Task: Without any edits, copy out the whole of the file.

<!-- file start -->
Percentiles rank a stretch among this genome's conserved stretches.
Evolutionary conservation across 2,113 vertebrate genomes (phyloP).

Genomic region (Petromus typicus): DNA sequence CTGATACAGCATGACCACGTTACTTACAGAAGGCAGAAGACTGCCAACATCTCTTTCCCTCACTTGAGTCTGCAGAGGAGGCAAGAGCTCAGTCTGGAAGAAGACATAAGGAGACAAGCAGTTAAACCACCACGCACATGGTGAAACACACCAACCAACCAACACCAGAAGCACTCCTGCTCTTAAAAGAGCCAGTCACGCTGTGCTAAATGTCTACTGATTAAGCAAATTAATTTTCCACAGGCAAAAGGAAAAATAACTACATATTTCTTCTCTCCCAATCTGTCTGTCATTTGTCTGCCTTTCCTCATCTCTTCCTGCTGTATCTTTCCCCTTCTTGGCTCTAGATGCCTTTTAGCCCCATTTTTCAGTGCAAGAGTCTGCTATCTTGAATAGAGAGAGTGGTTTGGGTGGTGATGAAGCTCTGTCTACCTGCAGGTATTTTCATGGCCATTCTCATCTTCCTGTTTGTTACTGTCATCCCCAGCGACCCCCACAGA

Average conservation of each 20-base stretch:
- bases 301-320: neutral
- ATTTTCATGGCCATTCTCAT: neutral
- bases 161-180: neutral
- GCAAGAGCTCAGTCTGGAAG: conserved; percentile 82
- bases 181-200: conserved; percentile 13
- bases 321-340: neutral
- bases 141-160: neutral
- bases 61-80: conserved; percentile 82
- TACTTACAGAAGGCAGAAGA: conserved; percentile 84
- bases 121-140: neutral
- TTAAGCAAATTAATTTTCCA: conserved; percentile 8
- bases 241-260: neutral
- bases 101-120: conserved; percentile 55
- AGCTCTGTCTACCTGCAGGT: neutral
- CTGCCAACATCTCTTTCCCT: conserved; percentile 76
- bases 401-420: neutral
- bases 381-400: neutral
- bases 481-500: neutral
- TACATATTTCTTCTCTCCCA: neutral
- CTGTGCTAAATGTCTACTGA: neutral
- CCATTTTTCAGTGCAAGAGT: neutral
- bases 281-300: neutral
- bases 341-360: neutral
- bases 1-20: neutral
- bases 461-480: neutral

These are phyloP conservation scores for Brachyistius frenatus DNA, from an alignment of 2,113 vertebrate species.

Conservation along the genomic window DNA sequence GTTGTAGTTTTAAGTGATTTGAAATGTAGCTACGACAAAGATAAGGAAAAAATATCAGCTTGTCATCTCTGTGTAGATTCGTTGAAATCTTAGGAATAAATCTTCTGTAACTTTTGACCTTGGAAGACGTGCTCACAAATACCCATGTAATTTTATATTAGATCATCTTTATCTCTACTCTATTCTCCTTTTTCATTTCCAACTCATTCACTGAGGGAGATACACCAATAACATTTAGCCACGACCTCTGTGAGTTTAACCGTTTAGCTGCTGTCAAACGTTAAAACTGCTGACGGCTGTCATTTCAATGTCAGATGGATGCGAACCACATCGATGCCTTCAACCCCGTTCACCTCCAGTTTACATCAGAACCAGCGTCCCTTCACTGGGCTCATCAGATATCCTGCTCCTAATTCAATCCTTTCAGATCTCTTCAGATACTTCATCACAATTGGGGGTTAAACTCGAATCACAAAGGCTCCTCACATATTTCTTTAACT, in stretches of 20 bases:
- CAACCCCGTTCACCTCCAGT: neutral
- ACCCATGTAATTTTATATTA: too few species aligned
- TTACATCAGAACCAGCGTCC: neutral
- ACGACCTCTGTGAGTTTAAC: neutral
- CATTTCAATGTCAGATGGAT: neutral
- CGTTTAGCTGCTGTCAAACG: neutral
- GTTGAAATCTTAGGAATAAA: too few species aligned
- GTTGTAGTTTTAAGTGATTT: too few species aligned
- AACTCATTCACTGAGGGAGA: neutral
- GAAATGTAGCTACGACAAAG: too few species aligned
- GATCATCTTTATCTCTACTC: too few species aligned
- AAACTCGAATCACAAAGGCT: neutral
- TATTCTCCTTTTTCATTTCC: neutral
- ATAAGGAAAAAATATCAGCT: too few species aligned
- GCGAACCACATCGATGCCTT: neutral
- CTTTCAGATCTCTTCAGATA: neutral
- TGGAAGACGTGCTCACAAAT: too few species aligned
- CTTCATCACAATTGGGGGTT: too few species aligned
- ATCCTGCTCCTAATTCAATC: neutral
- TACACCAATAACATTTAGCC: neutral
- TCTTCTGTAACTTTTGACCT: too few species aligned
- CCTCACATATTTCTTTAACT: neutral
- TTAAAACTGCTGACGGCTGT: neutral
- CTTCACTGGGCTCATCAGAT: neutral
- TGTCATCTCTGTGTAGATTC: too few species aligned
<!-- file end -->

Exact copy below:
Percentiles rank a stretch among this genome's conserved stretches.
Evolutionary conservation across 2,113 vertebrate genomes (phyloP).

Genomic region (Petromus typicus): DNA sequence CTGATACAGCATGACCACGTTACTTACAGAAGGCAGAAGACTGCCAACATCTCTTTCCCTCACTTGAGTCTGCAGAGGAGGCAAGAGCTCAGTCTGGAAGAAGACATAAGGAGACAAGCAGTTAAACCACCACGCACATGGTGAAACACACCAACCAACCAACACCAGAAGCACTCCTGCTCTTAAAAGAGCCAGTCACGCTGTGCTAAATGTCTACTGATTAAGCAAATTAATTTTCCACAGGCAAAAGGAAAAATAACTACATATTTCTTCTCTCCCAATCTGTCTGTCATTTGTCTGCCTTTCCTCATCTCTTCCTGCTGTATCTTTCCCCTTCTTGGCTCTAGATGCCTTTTAGCCCCATTTTTCAGTGCAAGAGTCTGCTATCTTGAATAGAGAGAGTGGTTTGGGTGGTGATGAAGCTCTGTCTACCTGCAGGTATTTTCATGGCCATTCTCATCTTCCTGTTTGTTACTGTCATCCCCAGCGACCCCCACAGA

Average conservation of each 20-base stretch:
- bases 301-320: neutral
- ATTTTCATGGCCATTCTCAT: neutral
- bases 161-180: neutral
- GCAAGAGCTCAGTCTGGAAG: conserved; percentile 82
- bases 181-200: conserved; percentile 13
- bases 321-340: neutral
- bases 141-160: neutral
- bases 61-80: conserved; percentile 82
- TACTTACAGAAGGCAGAAGA: conserved; percentile 84
- bases 121-140: neutral
- TTAAGCAAATTAATTTTCCA: conserved; percentile 8
- bases 241-260: neutral
- bases 101-120: conserved; percentile 55
- AGCTCTGTCTACCTGCAGGT: neutral
- CTGCCAACATCTCTTTCCCT: conserved; percentile 76
- bases 401-420: neutral
- bases 381-400: neutral
- bases 481-500: neutral
- TACATATTTCTTCTCTCCCA: neutral
- CTGTGCTAAATGTCTACTGA: neutral
- CCATTTTTCAGTGCAAGAGT: neutral
- bases 281-300: neutral
- bases 341-360: neutral
- bases 1-20: neutral
- bases 461-480: neutral

These are phyloP conservation scores for Brachyistius frenatus DNA, from an alignment of 2,113 vertebrate species.

Conservation along the genomic window DNA sequence GTTGTAGTTTTAAGTGATTTGAAATGTAGCTACGACAAAGATAAGGAAAAAATATCAGCTTGTCATCTCTGTGTAGATTCGTTGAAATCTTAGGAATAAATCTTCTGTAACTTTTGACCTTGGAAGACGTGCTCACAAATACCCATGTAATTTTATATTAGATCATCTTTATCTCTACTCTATTCTCCTTTTTCATTTCCAACTCATTCACTGAGGGAGATACACCAATAACATTTAGCCACGACCTCTGTGAGTTTAACCGTTTAGCTGCTGTCAAACGTTAAAACTGCTGACGGCTGTCATTTCAATGTCAGATGGATGCGAACCACATCGATGCCTTCAACCCCGTTCACCTCCAGTTTACATCAGAACCAGCGTCCCTTCACTGGGCTCATCAGATATCCTGCTCCTAATTCAATCCTTTCAGATCTCTTCAGATACTTCATCACAATTGGGGGTTAAACTCGAATCACAAAGGCTCCTCACATATTTCTTTAACT, in stretches of 20 bases:
- CAACCCCGTTCACCTCCAGT: neutral
- ACCCATGTAATTTTATATTA: too few species aligned
- TTACATCAGAACCAGCGTCC: neutral
- ACGACCTCTGTGAGTTTAAC: neutral
- CATTTCAATGTCAGATGGAT: neutral
- CGTTTAGCTGCTGTCAAACG: neutral
- GTTGAAATCTTAGGAATAAA: too few species aligned
- GTTGTAGTTTTAAGTGATTT: too few species aligned
- AACTCATTCACTGAGGGAGA: neutral
- GAAATGTAGCTACGACAAAG: too few species aligned
- GATCATCTTTATCTCTACTC: too few species aligned
- AAACTCGAATCACAAAGGCT: neutral
- TATTCTCCTTTTTCATTTCC: neutral
- ATAAGGAAAAAATATCAGCT: too few species aligned
- GCGAACCACATCGATGCCTT: neutral
- CTTTCAGATCTCTTCAGATA: neutral
- TGGAAGACGTGCTCACAAAT: too few species aligned
- CTTCATCACAATTGGGGGTT: too few species aligned
- ATCCTGCTCCTAATTCAATC: neutral
- TACACCAATAACATTTAGCC: neutral
- TCTTCTGTAACTTTTGACCT: too few species aligned
- CCTCACATATTTCTTTAACT: neutral
- TTAAAACTGCTGACGGCTGT: neutral
- CTTCACTGGGCTCATCAGAT: neutral
- TGTCATCTCTGTGTAGATTC: too few species aligned